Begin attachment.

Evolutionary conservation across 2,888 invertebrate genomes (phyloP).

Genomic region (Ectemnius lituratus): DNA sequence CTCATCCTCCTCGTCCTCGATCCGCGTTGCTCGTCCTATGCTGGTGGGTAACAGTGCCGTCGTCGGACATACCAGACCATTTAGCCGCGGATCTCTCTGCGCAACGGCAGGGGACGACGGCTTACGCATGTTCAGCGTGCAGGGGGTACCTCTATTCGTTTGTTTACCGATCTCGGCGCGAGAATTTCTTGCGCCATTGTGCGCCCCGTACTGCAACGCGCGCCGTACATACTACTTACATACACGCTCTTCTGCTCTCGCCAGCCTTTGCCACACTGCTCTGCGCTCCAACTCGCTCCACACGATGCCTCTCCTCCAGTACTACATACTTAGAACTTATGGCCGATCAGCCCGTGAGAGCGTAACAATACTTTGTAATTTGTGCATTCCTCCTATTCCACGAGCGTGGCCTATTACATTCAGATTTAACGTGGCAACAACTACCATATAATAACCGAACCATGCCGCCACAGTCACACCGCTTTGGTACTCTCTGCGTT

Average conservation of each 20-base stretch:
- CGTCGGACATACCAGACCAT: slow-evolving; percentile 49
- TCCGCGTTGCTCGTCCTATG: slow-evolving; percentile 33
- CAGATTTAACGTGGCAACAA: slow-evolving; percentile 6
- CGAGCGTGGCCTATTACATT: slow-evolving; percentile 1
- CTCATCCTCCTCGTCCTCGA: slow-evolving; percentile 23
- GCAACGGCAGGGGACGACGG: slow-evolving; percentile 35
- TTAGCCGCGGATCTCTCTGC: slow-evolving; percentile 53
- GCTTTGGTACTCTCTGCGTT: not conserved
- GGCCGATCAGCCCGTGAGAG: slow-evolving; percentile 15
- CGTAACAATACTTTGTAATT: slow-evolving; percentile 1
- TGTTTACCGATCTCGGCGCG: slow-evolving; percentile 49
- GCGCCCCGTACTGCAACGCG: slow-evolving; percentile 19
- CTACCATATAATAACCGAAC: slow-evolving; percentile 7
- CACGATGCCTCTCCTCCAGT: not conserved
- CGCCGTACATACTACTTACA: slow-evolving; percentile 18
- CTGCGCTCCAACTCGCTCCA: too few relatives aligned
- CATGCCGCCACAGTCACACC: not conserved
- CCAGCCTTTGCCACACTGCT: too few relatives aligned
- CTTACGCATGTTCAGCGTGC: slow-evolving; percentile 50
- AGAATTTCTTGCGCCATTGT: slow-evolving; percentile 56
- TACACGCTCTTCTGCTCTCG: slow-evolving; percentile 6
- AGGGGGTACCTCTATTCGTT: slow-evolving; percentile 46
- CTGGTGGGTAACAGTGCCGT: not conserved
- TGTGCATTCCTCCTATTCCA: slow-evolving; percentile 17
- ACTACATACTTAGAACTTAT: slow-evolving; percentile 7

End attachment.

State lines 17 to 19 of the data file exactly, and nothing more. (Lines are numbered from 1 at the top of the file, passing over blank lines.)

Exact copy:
- CACGATGCCTCTCCTCCAGT: not conserved
- CGCCGTACATACTACTTACA: slow-evolving; percentile 18
- CTGCGCTCCAACTCGCTCCA: too few relatives aligned